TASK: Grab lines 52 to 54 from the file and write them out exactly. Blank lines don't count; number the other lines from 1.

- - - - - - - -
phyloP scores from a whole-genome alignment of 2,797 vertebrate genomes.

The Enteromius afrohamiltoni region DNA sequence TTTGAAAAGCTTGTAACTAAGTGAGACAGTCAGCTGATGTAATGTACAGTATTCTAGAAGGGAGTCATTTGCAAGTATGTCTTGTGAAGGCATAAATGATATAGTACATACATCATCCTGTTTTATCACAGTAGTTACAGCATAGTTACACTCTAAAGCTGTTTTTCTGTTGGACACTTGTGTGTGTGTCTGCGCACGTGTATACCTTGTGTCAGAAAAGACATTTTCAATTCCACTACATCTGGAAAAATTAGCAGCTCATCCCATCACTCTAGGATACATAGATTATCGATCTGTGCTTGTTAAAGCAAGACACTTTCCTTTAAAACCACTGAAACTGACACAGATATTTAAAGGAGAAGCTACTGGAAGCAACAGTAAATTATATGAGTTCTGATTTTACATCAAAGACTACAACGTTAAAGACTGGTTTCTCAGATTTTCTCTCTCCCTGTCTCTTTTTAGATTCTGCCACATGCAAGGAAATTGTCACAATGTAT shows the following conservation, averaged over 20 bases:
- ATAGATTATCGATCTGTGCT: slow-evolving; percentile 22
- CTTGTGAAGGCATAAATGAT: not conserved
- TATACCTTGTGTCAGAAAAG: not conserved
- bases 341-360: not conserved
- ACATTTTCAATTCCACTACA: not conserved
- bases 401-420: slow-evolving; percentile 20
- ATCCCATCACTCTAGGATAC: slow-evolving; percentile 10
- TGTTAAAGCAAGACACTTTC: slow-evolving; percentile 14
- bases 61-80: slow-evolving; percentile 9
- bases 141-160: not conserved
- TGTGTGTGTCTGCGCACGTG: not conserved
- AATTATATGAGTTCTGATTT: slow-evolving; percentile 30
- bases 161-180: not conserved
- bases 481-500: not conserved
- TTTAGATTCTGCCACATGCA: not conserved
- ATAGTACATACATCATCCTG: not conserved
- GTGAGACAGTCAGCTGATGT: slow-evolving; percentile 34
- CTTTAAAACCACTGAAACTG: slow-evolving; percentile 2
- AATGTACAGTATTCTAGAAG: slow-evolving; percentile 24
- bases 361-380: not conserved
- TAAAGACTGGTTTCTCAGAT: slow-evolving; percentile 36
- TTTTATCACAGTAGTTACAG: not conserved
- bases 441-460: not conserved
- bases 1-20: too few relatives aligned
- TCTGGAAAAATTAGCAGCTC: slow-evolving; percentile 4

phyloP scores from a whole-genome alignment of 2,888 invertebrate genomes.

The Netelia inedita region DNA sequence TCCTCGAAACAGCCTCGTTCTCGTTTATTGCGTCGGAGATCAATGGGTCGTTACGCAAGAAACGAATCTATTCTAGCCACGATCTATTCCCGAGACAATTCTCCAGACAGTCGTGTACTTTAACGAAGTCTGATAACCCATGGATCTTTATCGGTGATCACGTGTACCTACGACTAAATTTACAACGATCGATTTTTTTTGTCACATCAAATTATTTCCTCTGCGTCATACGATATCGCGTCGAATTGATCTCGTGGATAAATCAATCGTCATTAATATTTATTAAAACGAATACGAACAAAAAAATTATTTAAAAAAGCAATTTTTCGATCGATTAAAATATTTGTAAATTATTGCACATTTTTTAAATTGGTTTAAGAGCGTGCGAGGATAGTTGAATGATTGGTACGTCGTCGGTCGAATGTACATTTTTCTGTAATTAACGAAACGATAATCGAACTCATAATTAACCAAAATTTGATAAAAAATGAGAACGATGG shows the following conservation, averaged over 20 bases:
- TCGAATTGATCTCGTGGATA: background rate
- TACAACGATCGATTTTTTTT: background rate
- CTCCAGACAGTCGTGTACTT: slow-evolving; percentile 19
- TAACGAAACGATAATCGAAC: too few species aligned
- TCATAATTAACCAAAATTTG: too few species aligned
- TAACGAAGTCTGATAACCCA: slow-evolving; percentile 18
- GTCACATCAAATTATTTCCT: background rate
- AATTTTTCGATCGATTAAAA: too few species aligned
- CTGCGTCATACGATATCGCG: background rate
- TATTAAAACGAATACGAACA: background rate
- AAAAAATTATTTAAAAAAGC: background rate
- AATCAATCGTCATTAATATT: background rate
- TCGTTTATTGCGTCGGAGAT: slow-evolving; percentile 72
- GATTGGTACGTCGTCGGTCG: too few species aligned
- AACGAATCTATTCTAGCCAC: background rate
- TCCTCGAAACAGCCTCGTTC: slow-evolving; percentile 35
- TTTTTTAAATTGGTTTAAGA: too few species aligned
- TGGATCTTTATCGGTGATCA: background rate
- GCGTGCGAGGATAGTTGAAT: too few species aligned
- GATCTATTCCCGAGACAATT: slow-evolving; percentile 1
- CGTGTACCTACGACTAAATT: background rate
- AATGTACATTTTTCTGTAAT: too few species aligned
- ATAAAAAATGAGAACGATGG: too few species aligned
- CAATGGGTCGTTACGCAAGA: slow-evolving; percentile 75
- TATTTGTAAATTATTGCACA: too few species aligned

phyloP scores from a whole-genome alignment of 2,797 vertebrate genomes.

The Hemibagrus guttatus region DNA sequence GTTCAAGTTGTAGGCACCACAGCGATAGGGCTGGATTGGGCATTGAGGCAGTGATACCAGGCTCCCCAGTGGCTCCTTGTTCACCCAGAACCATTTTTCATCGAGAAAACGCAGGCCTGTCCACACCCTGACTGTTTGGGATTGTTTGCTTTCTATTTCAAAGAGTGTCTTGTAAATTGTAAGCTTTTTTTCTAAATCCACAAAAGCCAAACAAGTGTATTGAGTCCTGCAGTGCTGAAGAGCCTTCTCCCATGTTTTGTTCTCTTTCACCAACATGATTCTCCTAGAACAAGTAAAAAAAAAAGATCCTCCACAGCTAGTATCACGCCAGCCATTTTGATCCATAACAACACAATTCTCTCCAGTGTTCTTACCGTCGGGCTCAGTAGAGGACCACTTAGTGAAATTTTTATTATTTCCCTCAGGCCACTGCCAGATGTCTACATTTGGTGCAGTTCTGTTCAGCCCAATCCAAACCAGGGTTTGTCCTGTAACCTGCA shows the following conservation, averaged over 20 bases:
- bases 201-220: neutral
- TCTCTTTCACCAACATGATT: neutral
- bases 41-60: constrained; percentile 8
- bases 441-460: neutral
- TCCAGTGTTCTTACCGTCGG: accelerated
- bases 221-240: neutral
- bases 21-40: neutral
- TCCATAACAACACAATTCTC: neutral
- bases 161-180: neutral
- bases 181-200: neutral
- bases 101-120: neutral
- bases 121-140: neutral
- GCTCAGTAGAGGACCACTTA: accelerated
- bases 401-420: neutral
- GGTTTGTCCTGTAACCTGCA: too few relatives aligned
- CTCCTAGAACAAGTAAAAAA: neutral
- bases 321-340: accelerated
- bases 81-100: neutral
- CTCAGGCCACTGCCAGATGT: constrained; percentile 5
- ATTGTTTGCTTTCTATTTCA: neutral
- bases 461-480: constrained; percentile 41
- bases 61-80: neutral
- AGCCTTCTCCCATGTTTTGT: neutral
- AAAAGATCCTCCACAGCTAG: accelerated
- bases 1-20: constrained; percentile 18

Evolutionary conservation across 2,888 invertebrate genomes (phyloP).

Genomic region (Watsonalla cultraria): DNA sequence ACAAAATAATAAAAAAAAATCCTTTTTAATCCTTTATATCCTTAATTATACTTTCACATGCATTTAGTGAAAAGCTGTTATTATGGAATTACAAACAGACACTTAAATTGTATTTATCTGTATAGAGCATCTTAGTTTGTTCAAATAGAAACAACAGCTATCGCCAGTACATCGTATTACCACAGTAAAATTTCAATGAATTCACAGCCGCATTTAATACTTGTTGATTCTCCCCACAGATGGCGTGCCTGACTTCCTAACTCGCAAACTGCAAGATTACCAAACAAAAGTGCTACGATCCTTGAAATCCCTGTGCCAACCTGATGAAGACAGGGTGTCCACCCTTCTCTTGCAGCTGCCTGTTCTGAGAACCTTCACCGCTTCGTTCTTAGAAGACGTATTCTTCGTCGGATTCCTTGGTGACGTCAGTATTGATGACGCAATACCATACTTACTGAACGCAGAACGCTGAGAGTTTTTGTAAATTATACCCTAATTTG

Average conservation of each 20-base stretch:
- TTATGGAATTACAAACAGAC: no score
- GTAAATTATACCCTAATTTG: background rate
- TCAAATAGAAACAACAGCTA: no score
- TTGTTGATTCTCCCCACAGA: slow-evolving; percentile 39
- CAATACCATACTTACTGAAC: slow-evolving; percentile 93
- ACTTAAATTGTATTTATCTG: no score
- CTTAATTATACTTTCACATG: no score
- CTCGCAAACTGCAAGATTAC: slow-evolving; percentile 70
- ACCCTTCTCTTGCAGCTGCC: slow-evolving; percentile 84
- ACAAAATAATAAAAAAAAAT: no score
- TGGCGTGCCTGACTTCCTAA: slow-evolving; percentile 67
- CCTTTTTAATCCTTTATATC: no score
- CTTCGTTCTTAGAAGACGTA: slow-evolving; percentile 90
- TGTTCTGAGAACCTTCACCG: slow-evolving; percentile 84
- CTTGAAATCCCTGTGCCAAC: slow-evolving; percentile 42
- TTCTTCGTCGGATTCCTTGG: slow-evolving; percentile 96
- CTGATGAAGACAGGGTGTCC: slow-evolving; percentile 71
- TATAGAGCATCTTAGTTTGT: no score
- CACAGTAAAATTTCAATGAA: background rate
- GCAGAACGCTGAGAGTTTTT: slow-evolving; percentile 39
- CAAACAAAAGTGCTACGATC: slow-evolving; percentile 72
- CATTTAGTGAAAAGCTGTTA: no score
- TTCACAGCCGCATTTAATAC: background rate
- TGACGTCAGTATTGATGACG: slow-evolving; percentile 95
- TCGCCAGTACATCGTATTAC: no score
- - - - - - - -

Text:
- ATAAAAAATGAGAACGATGG: too few species aligned
- CAATGGGTCGTTACGCAAGA: slow-evolving; percentile 75
- TATTTGTAAATTATTGCACA: too few species aligned